Few things are more unnerving than having your tax return selected for an IRS audit. The IRS uses that "audit anxiety" to help keep taxpayers honest. Audit anxiety is an important part of our voluntary compliance system. What determines whose returns will be picked for audit? A certain number of unlucky taxpayers will be picked simply to help the IRS gather statistics:
The TCMP Audit
DIF Scores Count
What interests the IRS?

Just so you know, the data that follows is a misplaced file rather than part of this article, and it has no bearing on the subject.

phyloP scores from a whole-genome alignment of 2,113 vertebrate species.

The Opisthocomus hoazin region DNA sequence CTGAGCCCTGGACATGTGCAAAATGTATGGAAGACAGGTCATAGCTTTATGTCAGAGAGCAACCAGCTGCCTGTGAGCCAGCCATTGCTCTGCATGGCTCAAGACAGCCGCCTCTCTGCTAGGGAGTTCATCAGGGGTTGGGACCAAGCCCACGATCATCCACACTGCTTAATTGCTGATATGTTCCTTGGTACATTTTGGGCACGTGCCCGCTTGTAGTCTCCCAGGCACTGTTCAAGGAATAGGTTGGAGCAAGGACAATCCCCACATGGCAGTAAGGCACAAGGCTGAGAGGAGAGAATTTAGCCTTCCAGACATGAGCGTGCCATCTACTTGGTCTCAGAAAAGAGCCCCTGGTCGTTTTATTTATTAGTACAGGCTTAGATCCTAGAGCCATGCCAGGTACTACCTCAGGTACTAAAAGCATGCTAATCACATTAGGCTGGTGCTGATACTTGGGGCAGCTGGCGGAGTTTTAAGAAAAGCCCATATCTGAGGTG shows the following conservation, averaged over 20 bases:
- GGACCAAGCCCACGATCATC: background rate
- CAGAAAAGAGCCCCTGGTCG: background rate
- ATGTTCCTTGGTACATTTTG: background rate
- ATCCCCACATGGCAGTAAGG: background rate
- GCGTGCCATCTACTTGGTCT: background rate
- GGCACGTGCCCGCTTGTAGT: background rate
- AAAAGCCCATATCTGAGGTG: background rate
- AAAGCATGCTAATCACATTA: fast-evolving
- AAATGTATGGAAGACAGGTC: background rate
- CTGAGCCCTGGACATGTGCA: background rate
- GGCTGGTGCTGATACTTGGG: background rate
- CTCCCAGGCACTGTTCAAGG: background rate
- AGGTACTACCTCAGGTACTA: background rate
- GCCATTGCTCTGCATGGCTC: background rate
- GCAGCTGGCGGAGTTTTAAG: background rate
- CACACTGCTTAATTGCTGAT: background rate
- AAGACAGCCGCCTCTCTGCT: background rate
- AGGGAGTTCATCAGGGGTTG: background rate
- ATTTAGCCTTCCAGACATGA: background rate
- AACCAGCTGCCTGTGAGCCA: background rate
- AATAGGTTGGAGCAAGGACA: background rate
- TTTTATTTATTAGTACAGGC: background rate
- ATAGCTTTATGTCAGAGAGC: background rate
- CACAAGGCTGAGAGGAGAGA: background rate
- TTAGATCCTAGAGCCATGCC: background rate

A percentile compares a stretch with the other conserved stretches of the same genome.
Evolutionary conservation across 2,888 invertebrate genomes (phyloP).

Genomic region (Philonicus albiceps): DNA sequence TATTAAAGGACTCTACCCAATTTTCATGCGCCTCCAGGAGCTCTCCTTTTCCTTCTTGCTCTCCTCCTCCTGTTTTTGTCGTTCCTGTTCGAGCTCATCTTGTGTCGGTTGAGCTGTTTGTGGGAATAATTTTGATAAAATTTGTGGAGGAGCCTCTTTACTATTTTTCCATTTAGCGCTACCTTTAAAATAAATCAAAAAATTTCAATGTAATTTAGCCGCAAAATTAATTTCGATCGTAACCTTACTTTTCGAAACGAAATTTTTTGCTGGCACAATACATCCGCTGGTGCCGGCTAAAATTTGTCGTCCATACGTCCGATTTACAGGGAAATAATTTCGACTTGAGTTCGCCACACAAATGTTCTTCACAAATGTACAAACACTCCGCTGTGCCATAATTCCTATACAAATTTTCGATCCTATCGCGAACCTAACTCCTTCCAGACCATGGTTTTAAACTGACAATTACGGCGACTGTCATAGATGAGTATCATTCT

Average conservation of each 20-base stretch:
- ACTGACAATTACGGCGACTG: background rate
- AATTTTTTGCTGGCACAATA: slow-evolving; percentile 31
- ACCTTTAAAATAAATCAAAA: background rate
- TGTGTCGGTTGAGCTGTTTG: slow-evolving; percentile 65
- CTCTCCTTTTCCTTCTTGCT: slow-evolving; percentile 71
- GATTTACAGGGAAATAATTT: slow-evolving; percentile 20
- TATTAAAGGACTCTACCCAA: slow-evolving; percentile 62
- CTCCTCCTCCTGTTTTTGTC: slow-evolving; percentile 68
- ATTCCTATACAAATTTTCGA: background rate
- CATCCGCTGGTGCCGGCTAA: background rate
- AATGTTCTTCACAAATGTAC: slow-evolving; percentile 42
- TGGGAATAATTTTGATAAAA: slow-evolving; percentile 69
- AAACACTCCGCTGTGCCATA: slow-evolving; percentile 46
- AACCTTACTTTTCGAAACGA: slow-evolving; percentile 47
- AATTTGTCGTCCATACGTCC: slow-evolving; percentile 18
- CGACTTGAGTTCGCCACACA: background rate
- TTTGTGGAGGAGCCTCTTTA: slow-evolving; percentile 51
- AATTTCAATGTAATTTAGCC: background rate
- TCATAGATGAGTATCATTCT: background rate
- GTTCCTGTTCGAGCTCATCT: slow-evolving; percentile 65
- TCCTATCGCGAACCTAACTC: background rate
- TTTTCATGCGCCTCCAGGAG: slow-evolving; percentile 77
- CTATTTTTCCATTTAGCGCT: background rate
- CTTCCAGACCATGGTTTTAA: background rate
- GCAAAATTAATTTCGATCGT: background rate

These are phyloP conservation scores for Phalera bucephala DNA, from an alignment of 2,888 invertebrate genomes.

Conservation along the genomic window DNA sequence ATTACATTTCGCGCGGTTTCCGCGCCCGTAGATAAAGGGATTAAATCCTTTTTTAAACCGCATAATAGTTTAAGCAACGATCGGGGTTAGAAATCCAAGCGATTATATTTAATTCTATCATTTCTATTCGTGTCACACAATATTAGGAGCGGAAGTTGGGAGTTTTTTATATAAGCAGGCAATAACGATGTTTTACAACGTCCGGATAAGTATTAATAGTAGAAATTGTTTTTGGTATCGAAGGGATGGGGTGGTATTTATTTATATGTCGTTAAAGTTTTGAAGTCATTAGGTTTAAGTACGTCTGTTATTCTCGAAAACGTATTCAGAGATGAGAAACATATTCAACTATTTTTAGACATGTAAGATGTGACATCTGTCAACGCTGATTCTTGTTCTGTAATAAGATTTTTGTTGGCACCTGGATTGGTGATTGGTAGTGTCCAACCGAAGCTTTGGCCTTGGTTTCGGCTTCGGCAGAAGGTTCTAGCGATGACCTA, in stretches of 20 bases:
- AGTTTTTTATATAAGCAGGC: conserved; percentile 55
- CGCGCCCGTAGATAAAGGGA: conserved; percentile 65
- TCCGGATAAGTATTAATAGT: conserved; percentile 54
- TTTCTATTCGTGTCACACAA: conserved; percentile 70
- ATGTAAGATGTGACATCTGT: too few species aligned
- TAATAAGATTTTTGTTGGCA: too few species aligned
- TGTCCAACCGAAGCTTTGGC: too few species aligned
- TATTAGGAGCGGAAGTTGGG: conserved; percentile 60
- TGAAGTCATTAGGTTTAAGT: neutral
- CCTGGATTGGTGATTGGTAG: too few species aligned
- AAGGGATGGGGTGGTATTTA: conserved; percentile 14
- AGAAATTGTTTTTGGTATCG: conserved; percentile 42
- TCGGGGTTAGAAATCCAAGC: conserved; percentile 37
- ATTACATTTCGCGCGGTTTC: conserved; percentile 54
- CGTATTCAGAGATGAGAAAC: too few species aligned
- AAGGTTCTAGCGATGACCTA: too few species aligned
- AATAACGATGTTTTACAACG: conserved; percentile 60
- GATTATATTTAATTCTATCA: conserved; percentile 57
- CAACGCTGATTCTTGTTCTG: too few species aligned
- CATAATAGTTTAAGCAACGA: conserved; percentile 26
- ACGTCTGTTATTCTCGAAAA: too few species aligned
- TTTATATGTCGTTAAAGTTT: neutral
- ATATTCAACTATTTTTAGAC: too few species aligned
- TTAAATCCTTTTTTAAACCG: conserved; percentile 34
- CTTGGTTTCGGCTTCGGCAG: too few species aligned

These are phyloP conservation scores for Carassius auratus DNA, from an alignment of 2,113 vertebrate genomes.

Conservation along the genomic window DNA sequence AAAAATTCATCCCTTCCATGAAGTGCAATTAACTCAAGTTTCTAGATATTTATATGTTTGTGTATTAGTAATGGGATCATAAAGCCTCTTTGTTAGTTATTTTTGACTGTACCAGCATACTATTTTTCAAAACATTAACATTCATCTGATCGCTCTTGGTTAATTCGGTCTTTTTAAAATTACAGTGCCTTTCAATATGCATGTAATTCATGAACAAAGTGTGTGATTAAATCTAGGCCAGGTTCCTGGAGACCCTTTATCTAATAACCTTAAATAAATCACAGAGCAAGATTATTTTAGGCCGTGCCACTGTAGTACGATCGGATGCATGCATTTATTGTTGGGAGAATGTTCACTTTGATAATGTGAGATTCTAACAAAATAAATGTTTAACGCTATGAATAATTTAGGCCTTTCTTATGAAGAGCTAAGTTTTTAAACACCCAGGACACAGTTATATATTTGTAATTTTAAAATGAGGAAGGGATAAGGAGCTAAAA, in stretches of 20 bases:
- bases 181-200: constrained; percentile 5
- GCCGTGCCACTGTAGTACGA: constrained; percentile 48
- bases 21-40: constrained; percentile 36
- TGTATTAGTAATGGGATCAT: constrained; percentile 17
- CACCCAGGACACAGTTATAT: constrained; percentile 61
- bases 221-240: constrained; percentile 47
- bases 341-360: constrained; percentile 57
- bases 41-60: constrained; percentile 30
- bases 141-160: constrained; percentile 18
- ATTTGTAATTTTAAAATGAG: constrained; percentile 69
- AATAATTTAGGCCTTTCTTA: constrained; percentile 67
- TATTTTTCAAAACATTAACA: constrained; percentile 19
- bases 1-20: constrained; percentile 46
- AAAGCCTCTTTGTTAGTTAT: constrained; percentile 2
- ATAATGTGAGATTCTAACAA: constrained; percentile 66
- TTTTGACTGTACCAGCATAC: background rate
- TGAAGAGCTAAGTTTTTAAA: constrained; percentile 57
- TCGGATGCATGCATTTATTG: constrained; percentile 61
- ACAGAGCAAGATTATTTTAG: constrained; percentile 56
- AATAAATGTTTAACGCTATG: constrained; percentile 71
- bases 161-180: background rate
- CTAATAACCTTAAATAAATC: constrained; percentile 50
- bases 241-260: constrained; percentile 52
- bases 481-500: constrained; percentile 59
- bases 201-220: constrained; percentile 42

1-2% of all individual tax returns filed in any year will be selected for audit. Higher-income taxpayers and those in target categories face a slightly higher audit risk than lower-income taxpayers. Absent fraud or substantial understatement of income, the IRS has three years from the due date of your return to initiate an audit. Typically, most returns are selected within two years of their filing date. The best defense in an audit is a two-part strategy: (1) Have supporting documentation for all deductions and credits, and (2) See your accountant immediately upon notification that you're being audited. A professional can put your mind at ease, find the information that the IRS wants more quickly than you can, and very likely will save you money in the long run by getting a faster and more favorable conclusion to the audit.